Mark 12: 38-44
38 And in his teaching, Jesus said: "Open your eyes to the Bible scholars, those who like to walk in long robes and [receive] bows in public squares, 39 and places of honor in synagogues and first places in feasts, 40 people who devour the property of widows and, for appearance, spend long moments in prayer. They will be judged more severely. 41 Later, while sitting in front of the treasure room, he watched the crowd throwing coins into the treasure room. Many rich people were throwing a lot. 42 When a poor widow presented herself, she threw two lepts, which is ten minutes' pay for a laborer of the day. 43 And having then called his disciples, he said to them, "Truly, I assure you, this widow, who is poor, has cast more than all those who have thrown into the treasure room. 44 Indeed, they have all thrown from their superfluity, while she, from her poverty, has thrown away all she had to live".
What is behind the fame?
Gospel commentary - Homily
When a 900-page report was released in the summer of 2018, accusing religious authorities in six dioceses in Philadelphia, USA, of concealing the fact that over three hundred priests had sexually abused more than a thousand minors for several decades, the news has made a big splash. The anger did not come so much from the horror that priests raped or grubbed children, organized pedophile circles, outdoing themselves in fantasy for sexual intercourse, and thereby destroying lives, but the anger came from the fact that bishops wanted to hide and deny everything, causing the situation to continue indefinitely; their motive seemed noble: to protect the holy reputation of the Church, to prevent it from being tainted. Because this reputation has no price, as its authority depends on it.
The link is easy to establish with today's gospel. It begins with a warning against the religious elite of the time, the scribes, who were distinguished from the masses by their education, which allowed them to be specialists in the Bible. Knowing how to interpret Scripture gave them power and prestige in a very religious society. And they did not hesitate to cultivate it: according to the story provided by Mark, they sought the first places in the synagogues, the best seats in large banquets, frequented the public squares to stand out in their splendid robes and to receive the respect due to them. If it were only that, one could say: they are people with big egos. But the problem is not there, it is in their hypocrisy: while they were the most religious of men and pretended to pray at length, they swindled widows, robbing them of their meager property. This is both tragic and abominable: religious values are used to make disgusting gestures. It's cynicism at its height.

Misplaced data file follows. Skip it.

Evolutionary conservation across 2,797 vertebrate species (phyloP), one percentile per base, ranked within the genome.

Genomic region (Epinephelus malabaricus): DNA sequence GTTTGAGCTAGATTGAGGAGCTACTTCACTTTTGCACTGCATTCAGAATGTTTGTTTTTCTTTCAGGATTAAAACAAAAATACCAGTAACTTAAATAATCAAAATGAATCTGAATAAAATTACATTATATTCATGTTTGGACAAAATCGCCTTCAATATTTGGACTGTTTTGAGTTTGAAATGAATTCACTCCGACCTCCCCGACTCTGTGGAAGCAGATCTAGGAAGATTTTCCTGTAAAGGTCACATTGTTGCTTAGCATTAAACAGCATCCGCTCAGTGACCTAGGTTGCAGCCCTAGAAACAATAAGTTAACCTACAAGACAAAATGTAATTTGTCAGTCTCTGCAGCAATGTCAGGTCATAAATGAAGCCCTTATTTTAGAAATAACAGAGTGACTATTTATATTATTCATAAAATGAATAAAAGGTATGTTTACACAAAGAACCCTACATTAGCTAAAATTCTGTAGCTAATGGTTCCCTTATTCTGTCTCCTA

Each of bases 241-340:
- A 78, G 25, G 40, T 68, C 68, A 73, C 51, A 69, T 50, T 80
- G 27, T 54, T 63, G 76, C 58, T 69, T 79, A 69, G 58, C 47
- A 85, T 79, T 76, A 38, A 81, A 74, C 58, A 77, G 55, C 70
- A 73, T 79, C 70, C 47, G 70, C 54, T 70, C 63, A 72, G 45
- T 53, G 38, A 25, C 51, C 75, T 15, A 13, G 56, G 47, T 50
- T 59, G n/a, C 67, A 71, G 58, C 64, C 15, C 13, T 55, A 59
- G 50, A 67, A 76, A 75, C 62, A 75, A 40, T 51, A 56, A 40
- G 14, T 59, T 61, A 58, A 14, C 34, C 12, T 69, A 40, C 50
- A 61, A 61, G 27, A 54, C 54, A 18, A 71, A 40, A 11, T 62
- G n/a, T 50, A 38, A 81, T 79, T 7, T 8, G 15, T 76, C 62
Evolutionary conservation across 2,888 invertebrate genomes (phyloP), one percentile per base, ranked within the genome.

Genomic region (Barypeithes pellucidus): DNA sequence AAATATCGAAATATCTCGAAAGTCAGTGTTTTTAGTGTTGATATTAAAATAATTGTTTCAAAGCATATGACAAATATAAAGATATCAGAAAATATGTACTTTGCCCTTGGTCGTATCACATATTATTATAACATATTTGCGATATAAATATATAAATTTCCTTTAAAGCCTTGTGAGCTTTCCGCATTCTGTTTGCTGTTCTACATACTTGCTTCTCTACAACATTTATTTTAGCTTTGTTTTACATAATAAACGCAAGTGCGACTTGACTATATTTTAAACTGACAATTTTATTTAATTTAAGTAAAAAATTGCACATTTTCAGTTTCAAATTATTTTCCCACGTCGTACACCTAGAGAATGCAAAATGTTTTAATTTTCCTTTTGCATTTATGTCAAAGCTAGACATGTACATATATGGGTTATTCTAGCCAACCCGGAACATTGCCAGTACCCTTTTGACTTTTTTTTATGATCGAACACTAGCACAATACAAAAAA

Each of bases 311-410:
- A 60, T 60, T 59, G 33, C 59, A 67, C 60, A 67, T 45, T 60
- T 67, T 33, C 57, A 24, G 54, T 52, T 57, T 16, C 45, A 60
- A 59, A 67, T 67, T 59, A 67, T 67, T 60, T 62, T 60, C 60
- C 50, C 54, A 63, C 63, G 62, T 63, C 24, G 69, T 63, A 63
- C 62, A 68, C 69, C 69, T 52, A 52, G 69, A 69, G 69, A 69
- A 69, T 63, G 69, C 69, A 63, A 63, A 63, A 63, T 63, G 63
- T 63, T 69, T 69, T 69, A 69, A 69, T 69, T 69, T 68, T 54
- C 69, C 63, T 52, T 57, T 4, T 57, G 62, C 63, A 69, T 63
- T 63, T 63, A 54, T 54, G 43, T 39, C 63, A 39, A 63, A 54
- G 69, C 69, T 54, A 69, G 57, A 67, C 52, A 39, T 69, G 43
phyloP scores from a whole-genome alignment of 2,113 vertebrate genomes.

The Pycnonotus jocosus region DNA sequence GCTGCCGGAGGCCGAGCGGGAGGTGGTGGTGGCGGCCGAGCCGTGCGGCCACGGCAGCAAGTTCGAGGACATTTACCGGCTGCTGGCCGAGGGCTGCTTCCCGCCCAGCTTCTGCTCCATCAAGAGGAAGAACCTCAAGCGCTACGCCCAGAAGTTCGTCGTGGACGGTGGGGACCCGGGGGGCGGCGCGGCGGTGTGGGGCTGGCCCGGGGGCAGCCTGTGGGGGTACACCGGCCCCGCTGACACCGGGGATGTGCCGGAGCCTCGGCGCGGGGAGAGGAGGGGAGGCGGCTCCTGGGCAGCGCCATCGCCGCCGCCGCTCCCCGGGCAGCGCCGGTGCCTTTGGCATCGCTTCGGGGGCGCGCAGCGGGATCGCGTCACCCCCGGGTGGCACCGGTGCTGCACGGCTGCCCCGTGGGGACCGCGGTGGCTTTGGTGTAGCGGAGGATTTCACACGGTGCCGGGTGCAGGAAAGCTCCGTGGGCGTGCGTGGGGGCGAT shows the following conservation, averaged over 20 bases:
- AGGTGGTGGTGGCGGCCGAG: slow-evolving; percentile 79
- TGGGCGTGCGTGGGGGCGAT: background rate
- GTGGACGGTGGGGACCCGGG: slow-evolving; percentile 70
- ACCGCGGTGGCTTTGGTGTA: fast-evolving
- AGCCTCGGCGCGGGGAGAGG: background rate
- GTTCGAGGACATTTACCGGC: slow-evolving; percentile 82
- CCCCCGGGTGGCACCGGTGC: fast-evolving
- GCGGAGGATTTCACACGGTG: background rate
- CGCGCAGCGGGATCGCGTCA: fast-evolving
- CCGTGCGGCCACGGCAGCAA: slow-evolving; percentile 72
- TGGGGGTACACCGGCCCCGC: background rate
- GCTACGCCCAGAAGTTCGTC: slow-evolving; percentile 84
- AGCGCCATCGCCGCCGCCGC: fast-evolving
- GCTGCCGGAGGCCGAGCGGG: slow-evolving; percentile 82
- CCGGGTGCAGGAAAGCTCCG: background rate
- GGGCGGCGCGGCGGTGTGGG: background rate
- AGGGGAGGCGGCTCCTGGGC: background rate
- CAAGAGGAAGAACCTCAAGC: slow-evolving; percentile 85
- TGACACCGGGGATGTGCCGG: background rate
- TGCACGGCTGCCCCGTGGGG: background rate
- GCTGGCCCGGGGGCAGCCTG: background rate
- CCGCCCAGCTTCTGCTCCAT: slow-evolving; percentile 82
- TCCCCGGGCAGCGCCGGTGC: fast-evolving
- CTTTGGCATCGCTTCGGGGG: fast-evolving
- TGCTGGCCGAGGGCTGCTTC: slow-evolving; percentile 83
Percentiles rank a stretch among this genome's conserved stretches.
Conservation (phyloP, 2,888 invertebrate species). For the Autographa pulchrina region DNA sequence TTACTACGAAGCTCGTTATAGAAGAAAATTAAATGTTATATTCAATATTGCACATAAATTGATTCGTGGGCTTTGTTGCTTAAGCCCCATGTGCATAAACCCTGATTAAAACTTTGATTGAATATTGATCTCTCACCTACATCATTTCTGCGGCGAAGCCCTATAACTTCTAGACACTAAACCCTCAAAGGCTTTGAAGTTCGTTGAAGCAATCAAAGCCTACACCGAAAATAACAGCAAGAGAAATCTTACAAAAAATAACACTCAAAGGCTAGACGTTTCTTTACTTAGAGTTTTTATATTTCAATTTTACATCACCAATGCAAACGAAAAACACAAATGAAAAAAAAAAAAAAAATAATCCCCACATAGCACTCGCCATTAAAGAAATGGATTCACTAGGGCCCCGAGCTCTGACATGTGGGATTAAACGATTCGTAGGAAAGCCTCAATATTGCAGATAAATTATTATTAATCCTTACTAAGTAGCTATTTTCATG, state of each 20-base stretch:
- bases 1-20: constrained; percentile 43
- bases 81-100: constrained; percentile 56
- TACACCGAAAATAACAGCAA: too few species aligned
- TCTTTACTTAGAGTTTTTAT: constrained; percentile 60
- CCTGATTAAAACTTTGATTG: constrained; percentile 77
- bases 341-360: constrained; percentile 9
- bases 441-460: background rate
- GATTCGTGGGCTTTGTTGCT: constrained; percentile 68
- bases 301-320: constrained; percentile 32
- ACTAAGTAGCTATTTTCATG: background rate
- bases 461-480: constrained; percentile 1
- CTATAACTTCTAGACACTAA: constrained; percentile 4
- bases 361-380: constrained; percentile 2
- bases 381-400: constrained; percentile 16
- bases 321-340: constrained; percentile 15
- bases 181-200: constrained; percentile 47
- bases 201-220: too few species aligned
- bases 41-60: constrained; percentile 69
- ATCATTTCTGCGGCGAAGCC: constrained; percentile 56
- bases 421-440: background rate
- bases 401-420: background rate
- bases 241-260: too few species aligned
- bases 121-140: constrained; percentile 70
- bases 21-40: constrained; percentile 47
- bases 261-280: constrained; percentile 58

What is Jesus' reaction? "They will be judged more severely." One can think that the "most severely" is a comparison with others who also do evil, but without dressing up with religious values. Mark presents this episode in a context where Jesus addresses the crowd who listens with pleasure, and by this he certainly wants to reach out the elite of his Christian community in Rome: this message is also addressed to her. But this warning would be a little short, if there were not, on the contrary, the proposal of a way forward.
It is likely that the warning against the scribes and the scene of the widow making her temple offering belonged originally to different traditions, at different times. But Mark wanted to put them together to form a stark contrast. A widow, poor like almost all widows, without the support of a husband, put in the coffers of the temple all that was left for her to live. It's crazy, no! Perhaps. But the point of the story is not there, it is in the contrast between religious men who accumulate honors, reputation and money, and a poor woman who is empty of everything for God. And Mark, who intentionally placed this story at the time Jesus faces his trial and death, clearly suggests seeing through this woman the very image of what Jesus is going through.
The Christians of today, in their faith in Jesus and their admiration for their master, forget the ignominy and the horror of what is a death on the cross, a treatment reserved for slaves. It is not only a question of suffering, but especially of shame. The first Christians waited for a long time before being able to speak openly about it: their master was considered a criminal and a scoundrel, suffering fate of mobsters and slaves.
The very fact that Jesus agreed to continue his journey in truth and love to the end, and therefore to face the judgment of the religious elite of the time who made him a criminal, he has no only agreed to give his life, but he agreed to die to his reputation.
This is important for Mark, who addresses his community in Rome, torn apart by Nero's persecutions, where prominent Christians yesterday are now hated and hunted down.
It is important for us today too. Yet rare among us will be those who will have the fate of Archbishop Oscar Romero, the Archbishop of San Salvador who has promoted social justice and denounced poverty, torture and murder in his country, accepting the consequences of his actions: he was murdered in full Eucharistic celebration.
Before facing physical death, we have to face small deaths. Today, one of the great pain points in our society is that related to mental health. But what is the first difficulty in a case of mental health? To admit it, to recognize it before others. There is often a feeling of shame! What will become of his reputation? Yet, salvation is in the death of this reputation. That's what Jesus did.
This is what the bishops of Philadelphia, and many other bishops, have been slow to understand. And what about us?
-André Gilbert, Gatineau, November 2018